- Use a firewall or other web filter to cut off your access to YouTube and social media sites. In this way, you mimic what many companies do to limit distractions. This may seem extreme, but the time you save may be well worth it.
- Dedicate specific times for media consumption. You may want to set aside a half hour to check and respond to texts or read the latest headlines or your favorite blogs. But when the time is done, you have to have the discipline you need to get back to work.
Make a work calendar
Whether you use a physical, paper calendar or dedicate space on an extra screen, you should use a calendar to schedule your work activities. If you opt to use a calendar app on your computer, you can often create a new calendar specifically for work. You can then customize the color of these events so they stand out from any other calendars you have.
Regardless of the kind of calendar you use, this will have to be the foundation of your schedule, and you will have to structure other activities around it.
Take frequent breaks
There’s nothing wrong with taking a breather every now and then. In fact, breaks may improve your productivity. Taking space away from a task can give your mind time to relax and refresh. It can also provide an opportunity for new ways of addressing a challenging problem to come to mind, saving you time and frustration.
Sometimes, getting completely out of your workspace makes your break even more fulfilling. You can take a quick walk, run an errand, or do some exercise for a little bit — all of which can create some healthy space between you and your work.
Jobs you can do remotely
Getting the tools needed for working remotely often begins — and ends — with a computer and the software you need to do your job. This means thousands of jobs can be done just as well out of the office as within it. Here are some of the top remote tech jobs.
As a Front-End Engineer, you design the user interfaces and tools that end-users interact with within an app. This is an ideal remote job because you can do all of your work on a laptop. The software you use to develop user interfaces and connect them with the dependencies of apps is usually available online or within cloud-based development environments. To learn what you need to start your front-end engineer career from home, you can check out our Front-End Engineer Career Path.
A Back-End Engineer designs the tools and systems that power the user’s experience within the app. These include databases, operating systems, and various libraries of tools that make for a seamless user experience. Similar to those used by Front-End Engineers, the tools back-end engineers depend on can either be downloaded or used within a cloud design ecosystem. To explore the possibilities of a career as a back-end engineer, you should look into our Back-End Engineer Career Path.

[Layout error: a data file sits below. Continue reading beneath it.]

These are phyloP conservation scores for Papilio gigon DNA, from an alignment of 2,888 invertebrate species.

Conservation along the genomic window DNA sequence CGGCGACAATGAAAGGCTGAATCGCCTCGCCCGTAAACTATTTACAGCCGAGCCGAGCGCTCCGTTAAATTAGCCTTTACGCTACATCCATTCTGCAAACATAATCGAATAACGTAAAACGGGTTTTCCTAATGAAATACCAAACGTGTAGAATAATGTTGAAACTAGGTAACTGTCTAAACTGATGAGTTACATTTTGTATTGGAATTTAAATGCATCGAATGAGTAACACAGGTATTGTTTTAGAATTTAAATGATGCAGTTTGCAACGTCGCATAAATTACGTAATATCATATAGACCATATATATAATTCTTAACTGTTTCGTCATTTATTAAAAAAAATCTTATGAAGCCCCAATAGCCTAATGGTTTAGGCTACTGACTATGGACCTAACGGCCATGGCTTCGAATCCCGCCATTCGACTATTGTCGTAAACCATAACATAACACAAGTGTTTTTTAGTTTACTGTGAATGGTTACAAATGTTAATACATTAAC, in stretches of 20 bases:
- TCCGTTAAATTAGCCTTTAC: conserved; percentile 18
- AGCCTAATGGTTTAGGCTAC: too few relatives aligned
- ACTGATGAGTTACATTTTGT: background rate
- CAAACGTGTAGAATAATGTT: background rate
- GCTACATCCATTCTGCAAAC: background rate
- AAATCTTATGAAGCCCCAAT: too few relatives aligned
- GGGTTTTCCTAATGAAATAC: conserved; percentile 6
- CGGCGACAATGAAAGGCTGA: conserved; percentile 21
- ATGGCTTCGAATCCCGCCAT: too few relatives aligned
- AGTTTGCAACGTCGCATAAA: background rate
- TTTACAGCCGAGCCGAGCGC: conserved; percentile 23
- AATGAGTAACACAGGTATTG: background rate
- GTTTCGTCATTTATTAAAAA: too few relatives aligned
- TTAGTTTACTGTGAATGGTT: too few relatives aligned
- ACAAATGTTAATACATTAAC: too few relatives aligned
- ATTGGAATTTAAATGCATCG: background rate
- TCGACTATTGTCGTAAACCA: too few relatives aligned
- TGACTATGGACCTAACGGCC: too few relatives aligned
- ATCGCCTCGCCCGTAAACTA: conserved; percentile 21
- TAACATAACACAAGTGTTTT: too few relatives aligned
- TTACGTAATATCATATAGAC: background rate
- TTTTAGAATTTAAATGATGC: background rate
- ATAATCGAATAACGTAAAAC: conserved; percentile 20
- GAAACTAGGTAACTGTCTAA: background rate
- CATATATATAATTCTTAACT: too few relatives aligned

A Data Scientist uses tools like Python and SQL to collect, query, analyze, and then visualize data. They often have the responsibility of both designing the databases people use and presenting their data-based discoveries to stakeholders. With online communication tools, all of this can be done remotely, including meetings with decision-makers and team members. To acquire the skills needed to be a Data Scientist, you can use our Data Scientist Career Path.
A Full-Stack Engineer develops software solutions from top-to-bottom, handling both the front end and back end. They have to interface with decision-makers and other key stakeholders to ascertain the best solutions and how to use software to make them happen. One hundred percent of a Full-Stack Engineer’s job can be done remotely using software and presentation tools on their laptop or desktop. To dig into what it takes to be a Full-Stack Engineer, you can check out our Full-Stack Engineer Career Path.
A Cybersecurity Engineer develops ways to protect the networks and digital assets of an organization. They use a variety of tools, all of which can be either installed or configured remotely. Even though a lot of a cybersecurity professional’s job involves interfacing with the IT team and executives, these meetings can happen online and be just as — if not more — effective. Learn more about what it takes to be a Cybersecurity Engineer in our Introduction to Cybersecurity course.
Working remotely, whether from home, on the road, or in a co-working space, can be a comfortable and rewarding way to earn a living. Remember to cultivate self-discipline, communicate clearly with others in your home, and set up a controlled workspace to get the most from your remote environment. There are many jobs you can do remotely, especially in the tech fields. To learn more about the kinds of jobs suited for working remotely, you can check out our courses and get started for free today.